Head injuries are one of the most common types of injuries, even if the rider is wearing a helmet. Wearing a helmet definitely gives way better chances of survival after a motorcycle accident, however there is still a high risk of attaining a brain injury. The reason behind this is that during a crush, the brain crashes against the inside of the skull, resulting in a serious injury. Another type of brain injury is a rotation injury, because the helmets do not minimize this type of injury. Rotation of the head when crashing can cause serious damage to the structures of the brain.
In many cases, the diagnosis of brain injuries in motorcycle accidents is delayed or missed completely. This occurs, since the emergency room personnel primary focus on life threatening injuries. Mostly signs of brain bleed are looked for, but a thorough neurological examination is sometimes not carried out due to lack of time. Although some injuries might not be life threatening, they still can cause serious impairment. Some patients experience trouble learning new things, trouble reading or loss of memory. Often times these problems are not solvable, however, for many it is important to know that there is a problem, for both personal and legal reasons.
Shoulders and Elbows
Shoulder and elbow injuries are very common in motorcycle accidents. There are several reasons for these injuries. A very common occurrence is that the rider holds the handlebars when the accident takes place. The natural reflexes cause the rider to grip the handlebar and as the person is being thrown off the bike, the arms and shoulders are pulled from the bars with a lot of force. Besides this, many times the rider will hit the pavement arms and shoulders first. Another way of injuring arms and shoulders is when a car or the motorcycle itself hits the rider.
Usually the arm and shoulder injuries are multiple. The natural reflexes will often prompt the rider to extend arms to break the fall. With this movement, the force of the fall travels from palms, elbows to shoulders and the neck. A common type of injury after a motorcycle accident is the Thoracic Outlet Syndrome. In this condition, the space under the clavicle and the first rib is narrowed and causes damage to the arteries, veins and nerves passing through it. This results in permanent pain in the arm. This syndrome is hard to diagnose and many patients suffer from pain for long periods of time without a proper diagnosis and treatment.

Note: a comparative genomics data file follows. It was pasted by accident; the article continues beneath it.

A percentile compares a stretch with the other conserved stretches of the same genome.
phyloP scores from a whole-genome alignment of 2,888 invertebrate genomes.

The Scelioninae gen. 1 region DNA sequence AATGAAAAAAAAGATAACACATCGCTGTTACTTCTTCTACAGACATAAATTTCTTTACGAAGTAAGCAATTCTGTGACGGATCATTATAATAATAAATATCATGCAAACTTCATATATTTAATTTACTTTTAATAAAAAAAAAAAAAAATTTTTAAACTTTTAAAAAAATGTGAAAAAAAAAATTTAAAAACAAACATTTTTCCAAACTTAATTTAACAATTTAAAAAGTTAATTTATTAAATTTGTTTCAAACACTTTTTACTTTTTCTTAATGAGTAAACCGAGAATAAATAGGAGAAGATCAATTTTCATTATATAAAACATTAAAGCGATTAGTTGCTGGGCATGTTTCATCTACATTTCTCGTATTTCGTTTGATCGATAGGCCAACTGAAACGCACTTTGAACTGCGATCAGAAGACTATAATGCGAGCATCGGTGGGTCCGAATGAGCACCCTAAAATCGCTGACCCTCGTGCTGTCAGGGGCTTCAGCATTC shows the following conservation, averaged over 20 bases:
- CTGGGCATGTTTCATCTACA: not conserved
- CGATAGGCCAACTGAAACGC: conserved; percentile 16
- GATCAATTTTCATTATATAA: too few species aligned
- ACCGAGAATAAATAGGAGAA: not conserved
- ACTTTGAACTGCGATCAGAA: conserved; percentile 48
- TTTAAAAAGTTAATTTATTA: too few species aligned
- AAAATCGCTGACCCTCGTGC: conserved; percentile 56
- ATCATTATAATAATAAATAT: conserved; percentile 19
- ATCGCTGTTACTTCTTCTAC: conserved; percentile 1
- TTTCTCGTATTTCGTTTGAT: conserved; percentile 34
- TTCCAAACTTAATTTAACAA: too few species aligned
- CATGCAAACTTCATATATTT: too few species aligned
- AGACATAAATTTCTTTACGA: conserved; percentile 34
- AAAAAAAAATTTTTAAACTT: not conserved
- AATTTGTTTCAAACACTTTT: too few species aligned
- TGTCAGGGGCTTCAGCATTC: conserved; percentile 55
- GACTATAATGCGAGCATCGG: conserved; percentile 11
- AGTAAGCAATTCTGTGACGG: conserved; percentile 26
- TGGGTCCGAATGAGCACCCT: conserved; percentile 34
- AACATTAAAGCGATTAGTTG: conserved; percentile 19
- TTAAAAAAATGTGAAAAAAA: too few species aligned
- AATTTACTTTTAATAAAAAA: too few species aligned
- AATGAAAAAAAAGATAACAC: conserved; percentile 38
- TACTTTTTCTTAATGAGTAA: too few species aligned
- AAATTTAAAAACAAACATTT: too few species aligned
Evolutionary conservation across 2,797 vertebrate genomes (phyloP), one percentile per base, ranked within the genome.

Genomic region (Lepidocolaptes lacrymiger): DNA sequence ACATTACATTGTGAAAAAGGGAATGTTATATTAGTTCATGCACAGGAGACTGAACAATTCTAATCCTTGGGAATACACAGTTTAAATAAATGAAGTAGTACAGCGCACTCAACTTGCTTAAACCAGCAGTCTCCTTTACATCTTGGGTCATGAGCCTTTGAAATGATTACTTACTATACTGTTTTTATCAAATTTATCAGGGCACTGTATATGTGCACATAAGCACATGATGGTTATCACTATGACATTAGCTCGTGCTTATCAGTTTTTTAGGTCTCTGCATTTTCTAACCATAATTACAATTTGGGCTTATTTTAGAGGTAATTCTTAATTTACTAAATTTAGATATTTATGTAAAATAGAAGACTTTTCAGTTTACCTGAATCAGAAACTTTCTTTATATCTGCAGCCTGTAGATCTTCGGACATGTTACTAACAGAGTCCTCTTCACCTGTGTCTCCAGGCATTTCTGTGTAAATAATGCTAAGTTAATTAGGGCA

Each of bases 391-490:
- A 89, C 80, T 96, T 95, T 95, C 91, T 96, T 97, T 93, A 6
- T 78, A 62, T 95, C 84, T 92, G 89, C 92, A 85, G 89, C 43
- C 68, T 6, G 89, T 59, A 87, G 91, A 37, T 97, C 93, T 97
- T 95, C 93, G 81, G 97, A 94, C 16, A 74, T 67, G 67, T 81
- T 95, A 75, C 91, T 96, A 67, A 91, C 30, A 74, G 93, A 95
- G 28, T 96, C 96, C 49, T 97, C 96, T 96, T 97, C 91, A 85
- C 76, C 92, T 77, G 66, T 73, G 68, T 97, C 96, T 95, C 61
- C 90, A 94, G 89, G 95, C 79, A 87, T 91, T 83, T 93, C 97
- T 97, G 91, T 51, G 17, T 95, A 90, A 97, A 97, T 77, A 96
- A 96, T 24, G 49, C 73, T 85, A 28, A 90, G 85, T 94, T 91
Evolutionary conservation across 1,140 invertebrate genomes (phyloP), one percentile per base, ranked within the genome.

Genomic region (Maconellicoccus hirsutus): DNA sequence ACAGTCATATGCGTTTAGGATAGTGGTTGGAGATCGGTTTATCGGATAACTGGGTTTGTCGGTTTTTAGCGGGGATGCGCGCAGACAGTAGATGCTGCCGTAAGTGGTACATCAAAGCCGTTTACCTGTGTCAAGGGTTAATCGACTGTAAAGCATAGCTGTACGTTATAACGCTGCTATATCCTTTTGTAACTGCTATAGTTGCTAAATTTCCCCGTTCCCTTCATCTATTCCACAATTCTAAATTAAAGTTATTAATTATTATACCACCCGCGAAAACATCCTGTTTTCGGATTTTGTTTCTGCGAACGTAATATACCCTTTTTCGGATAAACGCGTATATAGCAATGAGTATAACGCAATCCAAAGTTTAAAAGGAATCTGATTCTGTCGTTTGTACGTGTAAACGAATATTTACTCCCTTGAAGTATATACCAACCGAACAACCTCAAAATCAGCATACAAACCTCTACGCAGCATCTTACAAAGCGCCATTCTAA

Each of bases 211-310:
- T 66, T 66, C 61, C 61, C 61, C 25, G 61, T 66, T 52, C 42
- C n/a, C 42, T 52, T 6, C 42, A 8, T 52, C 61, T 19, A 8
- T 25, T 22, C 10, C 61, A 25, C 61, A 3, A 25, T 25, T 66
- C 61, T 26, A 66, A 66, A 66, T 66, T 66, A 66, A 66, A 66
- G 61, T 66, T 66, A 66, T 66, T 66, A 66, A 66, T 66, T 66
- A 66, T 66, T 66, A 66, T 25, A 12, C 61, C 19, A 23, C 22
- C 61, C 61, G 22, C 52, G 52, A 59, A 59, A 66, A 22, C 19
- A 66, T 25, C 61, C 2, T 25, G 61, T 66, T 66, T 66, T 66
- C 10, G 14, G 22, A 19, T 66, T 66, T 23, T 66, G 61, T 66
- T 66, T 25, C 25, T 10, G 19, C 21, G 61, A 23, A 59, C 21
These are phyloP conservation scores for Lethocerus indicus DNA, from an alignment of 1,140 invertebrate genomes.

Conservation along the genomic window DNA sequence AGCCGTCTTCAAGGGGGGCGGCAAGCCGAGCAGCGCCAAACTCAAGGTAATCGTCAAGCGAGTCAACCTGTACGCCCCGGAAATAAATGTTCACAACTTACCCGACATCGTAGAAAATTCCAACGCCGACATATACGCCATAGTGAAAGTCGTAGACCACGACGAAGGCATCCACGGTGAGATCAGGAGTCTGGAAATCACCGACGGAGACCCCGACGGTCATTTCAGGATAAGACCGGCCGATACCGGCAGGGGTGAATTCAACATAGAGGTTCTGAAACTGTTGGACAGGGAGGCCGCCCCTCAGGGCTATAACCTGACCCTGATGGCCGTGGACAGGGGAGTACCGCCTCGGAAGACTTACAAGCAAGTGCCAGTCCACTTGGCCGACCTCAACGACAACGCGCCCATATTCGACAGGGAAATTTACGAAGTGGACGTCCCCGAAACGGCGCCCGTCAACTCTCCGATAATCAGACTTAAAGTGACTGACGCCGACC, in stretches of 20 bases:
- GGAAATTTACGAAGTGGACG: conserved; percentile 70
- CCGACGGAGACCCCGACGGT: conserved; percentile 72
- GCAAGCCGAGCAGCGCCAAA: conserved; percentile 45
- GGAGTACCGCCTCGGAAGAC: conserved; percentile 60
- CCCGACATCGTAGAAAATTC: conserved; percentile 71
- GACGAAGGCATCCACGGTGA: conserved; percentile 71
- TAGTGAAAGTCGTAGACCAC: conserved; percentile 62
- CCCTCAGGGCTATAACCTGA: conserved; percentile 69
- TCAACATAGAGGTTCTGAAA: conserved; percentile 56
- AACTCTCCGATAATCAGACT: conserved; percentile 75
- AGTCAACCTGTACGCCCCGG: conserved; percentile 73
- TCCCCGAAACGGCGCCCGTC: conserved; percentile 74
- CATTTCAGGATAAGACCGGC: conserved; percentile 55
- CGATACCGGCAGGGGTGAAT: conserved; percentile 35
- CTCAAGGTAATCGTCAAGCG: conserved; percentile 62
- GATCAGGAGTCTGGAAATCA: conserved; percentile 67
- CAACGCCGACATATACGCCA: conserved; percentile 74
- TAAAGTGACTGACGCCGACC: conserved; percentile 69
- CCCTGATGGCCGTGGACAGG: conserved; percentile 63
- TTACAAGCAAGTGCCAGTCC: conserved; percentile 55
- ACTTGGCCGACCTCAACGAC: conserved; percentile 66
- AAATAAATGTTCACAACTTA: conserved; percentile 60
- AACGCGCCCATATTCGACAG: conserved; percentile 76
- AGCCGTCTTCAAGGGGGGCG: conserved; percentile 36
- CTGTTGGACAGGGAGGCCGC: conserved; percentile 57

Groin injuries are an often occurrence in motorcycle accidents, however, many of the injured do not mention it due to embarrassment. It has been reported that 17% of all motorcycle accidents involve an injury to the groin. Most common way of attaining this injury is when the crotch hits the gas tank or the handle bars while being thrown from the motorcycle. Groin injuries can range from mild to very serious and sometimes even life threatening.
Leg, Ankle and Feet Injuries
The most common type of motorcycle accident injuries are the lower limb injuries. The range of injuries is wide and motorcyclists often face serious disability. Very often feet and ankles get crushed, and fractures are also often seen. The rider’s protective gear plays an important role in minimizing the risk of injury. This is also an important entity from the legal side of the matter, since insurance companies might refuse to pay for recovery if the motorcyclist did not wear any protective gear.
Most and Least Common Motorcycle Accident Injuries
According to the data of insurance claimants, the most common types of injuries are to the lower limbs. Fractured femur and tibia are very commonly seen. Besides lower limb injuries, head injuries are very common. There has also been an increase of head injury count over the years, but it is believed to be due to the improvement of the diagnostic testing methods.
Thoracic Outlet Syndrome is the least commonly seen type of injury. This injury is also often undiagnosed and with time, can cause serious impairment.
Road rash is commonly seen injury in motorcycle accidents. It is the scraping of the skin that is exposed without any riding gear. In most cases this injury is not significant and only extends to the skin. However, it can also be dangerous and can go through skin to muscles, tendons and soft tissue. In this case, the recovery time is longer and the injury can leave a permanent scar. In some cases, the ability to move certain parts of the body can be impaired due to the scaring.
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